Sunday, May 2, 2010

Rahul Mehta's Quarantine is a slice of gay life

Rahul Mehta’s brassy debut short story collection Quarantine unravels the lives of openly gay Indian-American men — men who are strident in their sexuality, not hiding in pseudo marriages or behind the guise of bisexuality. However, that doesn’t prevent them from being damaged by the various complexities of life — infidelity, heartburn, shady gigolos, past lovers or small-minded relatives.

On his 21st birthday, Rahul came out to his mother about his sexual preference. Now, years later, was this book his way of coming out to the world? “No, I never thought of this book as a coming out (although, in effect, it is kind of functioning that way when it comes to my relatives in India, who, unlike my relatives in America, don’t know that I’m gay),” says US-based Rahul, who is a lecturer in English at Alfred University. “But that’s certainly not why I wrote the stories. Instead, the book came from a desire to tell stories. In the end, I hope that the stories speak.”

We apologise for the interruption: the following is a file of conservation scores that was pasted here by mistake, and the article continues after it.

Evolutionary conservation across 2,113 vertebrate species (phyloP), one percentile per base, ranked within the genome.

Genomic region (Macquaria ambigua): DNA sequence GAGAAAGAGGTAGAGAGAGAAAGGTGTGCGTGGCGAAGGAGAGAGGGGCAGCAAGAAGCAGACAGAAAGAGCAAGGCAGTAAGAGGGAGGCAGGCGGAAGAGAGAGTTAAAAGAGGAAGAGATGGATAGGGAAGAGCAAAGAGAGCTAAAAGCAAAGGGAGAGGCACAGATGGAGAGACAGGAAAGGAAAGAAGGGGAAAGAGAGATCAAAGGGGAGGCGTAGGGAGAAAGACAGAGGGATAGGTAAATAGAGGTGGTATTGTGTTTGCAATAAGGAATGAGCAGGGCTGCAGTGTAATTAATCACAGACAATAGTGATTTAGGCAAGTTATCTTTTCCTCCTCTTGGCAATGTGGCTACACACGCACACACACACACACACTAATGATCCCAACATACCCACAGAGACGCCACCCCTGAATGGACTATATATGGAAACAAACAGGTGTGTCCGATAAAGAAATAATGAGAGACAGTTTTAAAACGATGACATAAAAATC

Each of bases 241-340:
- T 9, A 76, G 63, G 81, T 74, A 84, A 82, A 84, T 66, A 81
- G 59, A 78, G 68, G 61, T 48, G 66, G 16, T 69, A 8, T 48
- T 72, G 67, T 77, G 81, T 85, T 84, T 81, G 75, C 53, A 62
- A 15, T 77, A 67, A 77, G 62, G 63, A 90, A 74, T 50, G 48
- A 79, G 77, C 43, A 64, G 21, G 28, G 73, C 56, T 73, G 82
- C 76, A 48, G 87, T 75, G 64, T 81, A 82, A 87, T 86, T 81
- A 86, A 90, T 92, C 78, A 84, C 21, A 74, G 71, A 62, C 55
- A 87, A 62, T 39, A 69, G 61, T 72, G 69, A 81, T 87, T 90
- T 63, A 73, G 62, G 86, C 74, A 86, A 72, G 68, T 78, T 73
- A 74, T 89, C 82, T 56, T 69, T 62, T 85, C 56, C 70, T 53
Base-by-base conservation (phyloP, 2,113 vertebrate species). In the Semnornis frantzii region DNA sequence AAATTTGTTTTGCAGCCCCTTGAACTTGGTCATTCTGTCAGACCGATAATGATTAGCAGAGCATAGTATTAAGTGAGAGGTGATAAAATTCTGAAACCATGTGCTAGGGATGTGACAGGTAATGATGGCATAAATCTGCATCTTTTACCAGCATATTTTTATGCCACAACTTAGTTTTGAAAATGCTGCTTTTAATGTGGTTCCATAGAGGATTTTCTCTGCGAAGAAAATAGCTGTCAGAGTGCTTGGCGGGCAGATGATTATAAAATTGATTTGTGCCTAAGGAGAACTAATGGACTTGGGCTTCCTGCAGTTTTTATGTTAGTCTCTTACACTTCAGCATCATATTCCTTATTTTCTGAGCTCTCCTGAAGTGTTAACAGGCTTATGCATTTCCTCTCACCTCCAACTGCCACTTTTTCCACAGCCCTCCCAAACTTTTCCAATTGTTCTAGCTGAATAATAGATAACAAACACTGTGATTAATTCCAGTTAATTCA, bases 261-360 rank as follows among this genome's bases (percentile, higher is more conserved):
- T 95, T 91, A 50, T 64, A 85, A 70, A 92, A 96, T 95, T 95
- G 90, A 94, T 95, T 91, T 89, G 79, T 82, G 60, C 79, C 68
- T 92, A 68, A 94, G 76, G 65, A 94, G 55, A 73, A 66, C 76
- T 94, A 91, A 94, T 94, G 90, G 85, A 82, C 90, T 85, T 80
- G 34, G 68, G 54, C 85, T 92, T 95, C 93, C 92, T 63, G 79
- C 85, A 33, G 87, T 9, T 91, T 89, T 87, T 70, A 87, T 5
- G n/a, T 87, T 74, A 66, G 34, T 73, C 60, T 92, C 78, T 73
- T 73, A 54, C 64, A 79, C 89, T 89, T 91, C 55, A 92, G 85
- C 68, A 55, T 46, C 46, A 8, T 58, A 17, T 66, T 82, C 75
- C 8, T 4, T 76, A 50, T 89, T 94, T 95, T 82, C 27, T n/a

With the camp classic Dostana and the recent Supreme Court ruling, does he see the emergence of a stronger gay-themed genre in Indian pop culture? “I hope so. And I hope that we continue to see more and more realistic representations of LGBT characters rather than reductive stereotypes. I think it’s so important in helping us move toward a more tolerant and socially-just society,” he says.

Full report here DNA

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